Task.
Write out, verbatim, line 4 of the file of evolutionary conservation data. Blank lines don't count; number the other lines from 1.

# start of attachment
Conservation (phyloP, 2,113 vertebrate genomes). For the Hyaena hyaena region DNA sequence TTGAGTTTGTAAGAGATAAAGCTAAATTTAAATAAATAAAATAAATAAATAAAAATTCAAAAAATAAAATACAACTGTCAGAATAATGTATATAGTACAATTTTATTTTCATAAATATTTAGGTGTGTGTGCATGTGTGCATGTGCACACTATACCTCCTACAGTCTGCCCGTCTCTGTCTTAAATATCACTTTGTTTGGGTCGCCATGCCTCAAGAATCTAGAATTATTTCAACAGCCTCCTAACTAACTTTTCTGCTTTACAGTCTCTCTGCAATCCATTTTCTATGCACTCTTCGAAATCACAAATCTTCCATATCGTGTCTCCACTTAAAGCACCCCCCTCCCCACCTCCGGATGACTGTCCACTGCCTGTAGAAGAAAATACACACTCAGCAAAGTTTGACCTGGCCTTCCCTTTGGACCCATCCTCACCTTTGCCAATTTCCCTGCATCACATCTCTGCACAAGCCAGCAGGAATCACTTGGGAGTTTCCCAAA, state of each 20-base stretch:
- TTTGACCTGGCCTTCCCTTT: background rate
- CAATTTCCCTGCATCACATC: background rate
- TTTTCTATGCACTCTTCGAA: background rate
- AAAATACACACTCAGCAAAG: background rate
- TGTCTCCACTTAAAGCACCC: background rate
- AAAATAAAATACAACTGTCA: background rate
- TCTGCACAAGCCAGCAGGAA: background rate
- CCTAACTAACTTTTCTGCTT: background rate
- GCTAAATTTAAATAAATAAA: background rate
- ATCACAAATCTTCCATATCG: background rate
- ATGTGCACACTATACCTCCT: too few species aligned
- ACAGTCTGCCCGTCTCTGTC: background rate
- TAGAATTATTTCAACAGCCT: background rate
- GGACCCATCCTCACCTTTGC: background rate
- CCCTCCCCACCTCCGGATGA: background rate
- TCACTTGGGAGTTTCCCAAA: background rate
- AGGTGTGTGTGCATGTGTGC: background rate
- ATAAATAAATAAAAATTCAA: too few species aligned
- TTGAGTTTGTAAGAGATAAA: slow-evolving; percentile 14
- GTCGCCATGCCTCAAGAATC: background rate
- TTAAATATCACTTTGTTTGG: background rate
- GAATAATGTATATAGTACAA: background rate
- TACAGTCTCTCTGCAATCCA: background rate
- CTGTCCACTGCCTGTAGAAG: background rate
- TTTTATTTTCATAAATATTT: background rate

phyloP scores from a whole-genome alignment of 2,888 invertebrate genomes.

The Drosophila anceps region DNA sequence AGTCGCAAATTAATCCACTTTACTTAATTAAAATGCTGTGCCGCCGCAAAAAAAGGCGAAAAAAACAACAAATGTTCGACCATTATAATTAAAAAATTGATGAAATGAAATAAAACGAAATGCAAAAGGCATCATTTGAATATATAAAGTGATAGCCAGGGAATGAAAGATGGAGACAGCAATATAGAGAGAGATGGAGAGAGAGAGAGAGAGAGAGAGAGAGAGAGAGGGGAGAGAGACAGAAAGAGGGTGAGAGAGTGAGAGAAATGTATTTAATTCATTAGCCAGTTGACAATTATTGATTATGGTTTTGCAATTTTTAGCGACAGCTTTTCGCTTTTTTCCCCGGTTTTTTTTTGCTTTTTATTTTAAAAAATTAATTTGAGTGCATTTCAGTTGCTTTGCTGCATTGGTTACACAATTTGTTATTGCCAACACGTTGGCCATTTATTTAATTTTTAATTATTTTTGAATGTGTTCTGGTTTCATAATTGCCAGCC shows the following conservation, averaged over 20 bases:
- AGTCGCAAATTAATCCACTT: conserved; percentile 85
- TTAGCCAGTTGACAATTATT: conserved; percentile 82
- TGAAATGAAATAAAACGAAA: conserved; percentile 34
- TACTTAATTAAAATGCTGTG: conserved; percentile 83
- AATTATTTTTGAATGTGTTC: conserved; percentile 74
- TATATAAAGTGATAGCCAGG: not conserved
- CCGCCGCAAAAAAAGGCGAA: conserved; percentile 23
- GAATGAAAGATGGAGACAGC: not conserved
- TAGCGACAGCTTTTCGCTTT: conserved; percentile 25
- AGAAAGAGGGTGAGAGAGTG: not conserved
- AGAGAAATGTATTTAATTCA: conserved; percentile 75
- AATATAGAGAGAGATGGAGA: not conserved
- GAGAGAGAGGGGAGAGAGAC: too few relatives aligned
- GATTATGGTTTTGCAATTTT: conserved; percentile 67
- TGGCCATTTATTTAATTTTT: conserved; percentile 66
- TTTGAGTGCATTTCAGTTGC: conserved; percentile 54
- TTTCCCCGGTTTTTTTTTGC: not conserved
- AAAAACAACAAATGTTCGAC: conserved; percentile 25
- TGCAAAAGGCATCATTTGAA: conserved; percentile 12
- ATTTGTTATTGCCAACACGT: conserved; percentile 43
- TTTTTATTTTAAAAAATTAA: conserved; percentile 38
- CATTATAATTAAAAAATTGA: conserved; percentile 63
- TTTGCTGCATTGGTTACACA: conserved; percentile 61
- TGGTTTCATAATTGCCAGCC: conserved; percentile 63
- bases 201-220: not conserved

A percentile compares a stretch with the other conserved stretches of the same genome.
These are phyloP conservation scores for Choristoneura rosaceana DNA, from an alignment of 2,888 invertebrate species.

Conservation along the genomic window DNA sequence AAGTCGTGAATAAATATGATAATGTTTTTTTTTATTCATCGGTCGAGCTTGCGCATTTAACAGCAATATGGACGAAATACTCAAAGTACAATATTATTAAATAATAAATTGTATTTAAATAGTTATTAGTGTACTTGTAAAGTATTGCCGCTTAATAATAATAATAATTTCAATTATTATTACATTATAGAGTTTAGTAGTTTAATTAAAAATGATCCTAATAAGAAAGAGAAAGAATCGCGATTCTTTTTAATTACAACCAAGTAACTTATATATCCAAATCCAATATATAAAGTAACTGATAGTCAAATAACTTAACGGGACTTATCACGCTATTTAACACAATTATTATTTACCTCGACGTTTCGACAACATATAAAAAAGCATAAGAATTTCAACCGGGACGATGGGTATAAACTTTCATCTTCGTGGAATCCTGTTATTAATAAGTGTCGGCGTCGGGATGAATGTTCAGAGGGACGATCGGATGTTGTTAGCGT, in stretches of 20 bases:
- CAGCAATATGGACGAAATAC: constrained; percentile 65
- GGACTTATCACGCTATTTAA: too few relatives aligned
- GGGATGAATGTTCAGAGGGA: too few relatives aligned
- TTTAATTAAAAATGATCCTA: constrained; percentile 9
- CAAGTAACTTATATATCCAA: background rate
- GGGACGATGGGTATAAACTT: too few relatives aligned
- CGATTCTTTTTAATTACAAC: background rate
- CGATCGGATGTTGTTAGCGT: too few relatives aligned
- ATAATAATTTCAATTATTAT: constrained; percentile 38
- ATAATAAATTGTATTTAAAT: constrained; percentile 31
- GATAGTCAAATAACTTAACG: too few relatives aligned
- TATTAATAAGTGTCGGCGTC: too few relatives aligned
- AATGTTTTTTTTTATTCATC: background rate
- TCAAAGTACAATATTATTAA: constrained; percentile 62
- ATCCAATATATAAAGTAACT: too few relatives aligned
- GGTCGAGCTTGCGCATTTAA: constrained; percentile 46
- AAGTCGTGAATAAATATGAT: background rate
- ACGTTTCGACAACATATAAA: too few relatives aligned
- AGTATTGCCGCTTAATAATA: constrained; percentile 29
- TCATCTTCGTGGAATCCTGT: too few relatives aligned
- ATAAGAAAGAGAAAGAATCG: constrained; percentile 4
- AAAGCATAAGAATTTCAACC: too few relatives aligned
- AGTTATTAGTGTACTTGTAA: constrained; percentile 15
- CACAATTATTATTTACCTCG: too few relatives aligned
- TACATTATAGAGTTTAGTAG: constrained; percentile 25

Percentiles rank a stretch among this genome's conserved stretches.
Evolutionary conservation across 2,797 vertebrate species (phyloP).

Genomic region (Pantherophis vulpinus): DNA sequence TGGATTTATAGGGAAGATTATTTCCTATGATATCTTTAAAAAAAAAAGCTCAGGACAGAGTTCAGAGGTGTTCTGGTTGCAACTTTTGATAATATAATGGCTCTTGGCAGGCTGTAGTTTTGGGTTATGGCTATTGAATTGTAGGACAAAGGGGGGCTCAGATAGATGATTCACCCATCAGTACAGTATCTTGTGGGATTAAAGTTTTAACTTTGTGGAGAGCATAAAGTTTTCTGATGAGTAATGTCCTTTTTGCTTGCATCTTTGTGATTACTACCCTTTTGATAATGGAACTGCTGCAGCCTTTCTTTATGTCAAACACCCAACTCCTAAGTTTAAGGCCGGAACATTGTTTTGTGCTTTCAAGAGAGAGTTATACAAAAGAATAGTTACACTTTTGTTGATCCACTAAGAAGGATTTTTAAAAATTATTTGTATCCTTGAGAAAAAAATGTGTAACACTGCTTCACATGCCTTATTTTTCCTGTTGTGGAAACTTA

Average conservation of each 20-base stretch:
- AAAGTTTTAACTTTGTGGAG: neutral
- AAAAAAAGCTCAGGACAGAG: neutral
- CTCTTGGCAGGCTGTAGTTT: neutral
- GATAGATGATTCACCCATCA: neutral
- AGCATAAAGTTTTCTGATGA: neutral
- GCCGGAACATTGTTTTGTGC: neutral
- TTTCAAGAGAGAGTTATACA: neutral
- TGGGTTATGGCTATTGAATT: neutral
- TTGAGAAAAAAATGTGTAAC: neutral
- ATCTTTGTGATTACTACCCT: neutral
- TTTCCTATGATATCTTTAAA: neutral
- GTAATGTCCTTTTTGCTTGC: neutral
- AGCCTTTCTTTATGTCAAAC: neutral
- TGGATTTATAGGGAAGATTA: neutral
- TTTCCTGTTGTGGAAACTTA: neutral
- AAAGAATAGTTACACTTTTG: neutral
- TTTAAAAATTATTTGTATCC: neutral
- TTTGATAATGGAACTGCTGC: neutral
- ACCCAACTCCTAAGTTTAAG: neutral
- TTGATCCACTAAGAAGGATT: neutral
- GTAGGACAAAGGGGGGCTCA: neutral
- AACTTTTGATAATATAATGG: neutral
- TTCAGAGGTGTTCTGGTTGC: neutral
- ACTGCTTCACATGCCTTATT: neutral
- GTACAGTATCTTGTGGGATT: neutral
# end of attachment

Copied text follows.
- TTTTCTATGCACTCTTCGAA: background rate